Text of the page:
(CNN Student News) -- May 19, 2009
Worldwide Update - Hear why a virus outbreak remains a concern for health officials.
Space Age Exhibit - Celebrate a historic moment that marked "a giant leap for mankind."
Diploma Decades Later - Learn about one woman's decades-long wait for her college degree.
THIS IS A RUSH TRANSCRIPT. THIS COPY MAY NOT BE IN ITS FINAL FORM AND MAY BE UPDATED.
CARL AZUZ, CNN STUDENT NEWS ANCHOR: Possibilities for a Middle East peace plan, an outbreak update, and a delayed diploma ceremony. A lot to cover today, so let's get right to it.
First Up: Obama, Netanyahu Meet
AZUZ: First up, President Obama meets with Israel's prime minister for the first time since both men have taken office. You might remember that Israel's president, Shimon Peres, met with Obama at the White House a couple weeks ago and discussed possibilities for a Middle East peace plan. But Peres isn't in charge of his country's government. The man who is, Benjamin Netanyahu, visited the White House yesterday. He and Obama discussed some of the issues facing both their countries, like Iran's nuclear program. The U.S. and Israel believe Iran is developing nuclear weapons, although Iran denies it.
But the biggest subject that came up during yesterday's meeting was the Israeli-Palestinian conflict and the possibility of a two-state solution. At the center of this conflict: Gaza and the West Bank. Israelis and Palestinians both have claims to these regions. A first round of major fighting lasted from 1987 to 1993. A second round erupted in 2000. U.S. presidents and other world leaders have tried to move the peace process forward for decades. One idea that's picking up support: the two-state solution. It would establish a Palestinian state alongside the nation of Israel. President Obama supports it; so did former President Bush. But Prime Minister Netanyahu has not endorsed the plan.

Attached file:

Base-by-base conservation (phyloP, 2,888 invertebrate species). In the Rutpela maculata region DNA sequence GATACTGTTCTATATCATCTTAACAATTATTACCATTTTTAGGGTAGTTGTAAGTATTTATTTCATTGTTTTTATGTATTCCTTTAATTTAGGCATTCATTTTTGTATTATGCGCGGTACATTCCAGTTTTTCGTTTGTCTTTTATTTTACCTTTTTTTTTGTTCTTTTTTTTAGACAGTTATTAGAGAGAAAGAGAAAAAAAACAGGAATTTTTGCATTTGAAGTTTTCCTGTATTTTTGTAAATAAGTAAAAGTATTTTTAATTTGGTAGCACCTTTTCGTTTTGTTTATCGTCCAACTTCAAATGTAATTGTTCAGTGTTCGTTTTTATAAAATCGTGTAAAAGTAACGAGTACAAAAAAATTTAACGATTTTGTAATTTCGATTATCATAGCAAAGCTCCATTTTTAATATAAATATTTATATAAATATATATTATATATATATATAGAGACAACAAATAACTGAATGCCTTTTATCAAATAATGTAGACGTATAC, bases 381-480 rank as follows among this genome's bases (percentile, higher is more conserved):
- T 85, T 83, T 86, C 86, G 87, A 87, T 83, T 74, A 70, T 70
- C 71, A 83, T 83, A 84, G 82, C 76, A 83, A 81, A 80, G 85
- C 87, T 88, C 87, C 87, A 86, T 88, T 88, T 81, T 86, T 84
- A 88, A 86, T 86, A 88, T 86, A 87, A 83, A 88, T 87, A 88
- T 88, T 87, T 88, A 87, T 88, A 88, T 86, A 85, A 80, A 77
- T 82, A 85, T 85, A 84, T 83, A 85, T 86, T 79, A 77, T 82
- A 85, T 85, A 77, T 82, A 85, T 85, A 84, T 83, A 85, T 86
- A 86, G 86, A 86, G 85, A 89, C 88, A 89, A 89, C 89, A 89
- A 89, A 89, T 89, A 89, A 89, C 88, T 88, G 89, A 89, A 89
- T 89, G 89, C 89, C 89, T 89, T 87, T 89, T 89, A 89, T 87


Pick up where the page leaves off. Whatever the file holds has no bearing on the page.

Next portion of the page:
Word to the Wise
ERIK NIVISON, CNN STUDENT NEWS: A Word to the Wise...
virus (noun) a microorganism that can cause disease in plants, animals or bacteria
AZUZ: Like the H1N1 virus. You might know it by its more common name: swine flu. This virus dominated headlines following an outbreak that began last month in Mexico, but you haven't heard too much about it in the past couple weeks. So, it must be gone, right? No! And as Elizabeth Cohen explains, that attitude has health experts worried.
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ELIZABETH COHEN, CNN SENIOR MEDICAL CORRESPONDENT: In Mexico City, actors urge people to return to the theater after weeks of being closed because of swine flu. In New York City, students at St. Francis Preparatory School return to class after an H1N1 outbreak there sickened at least a thousand people. It seems like life is back to normal, swine flu no longer on the radar the way it used to be.
ANDREW PEKOSZ, JOHNS HOPKINS UNIVERSITY: The public and media attention has really dropped off over the past week to ten days or so.
COHEN: And that worries public health experts. H1N1 cases are still on the rise in the United States, with more than 5,000 cases and six deaths, the latest one Sunday in New York City. In Japan, there was a surge of swine flu over the weekend, with 117 cases reported.
PEKOSZ: So, where this virus can gain a foothold, it seems to then become entrenched and spread in the population rather easily.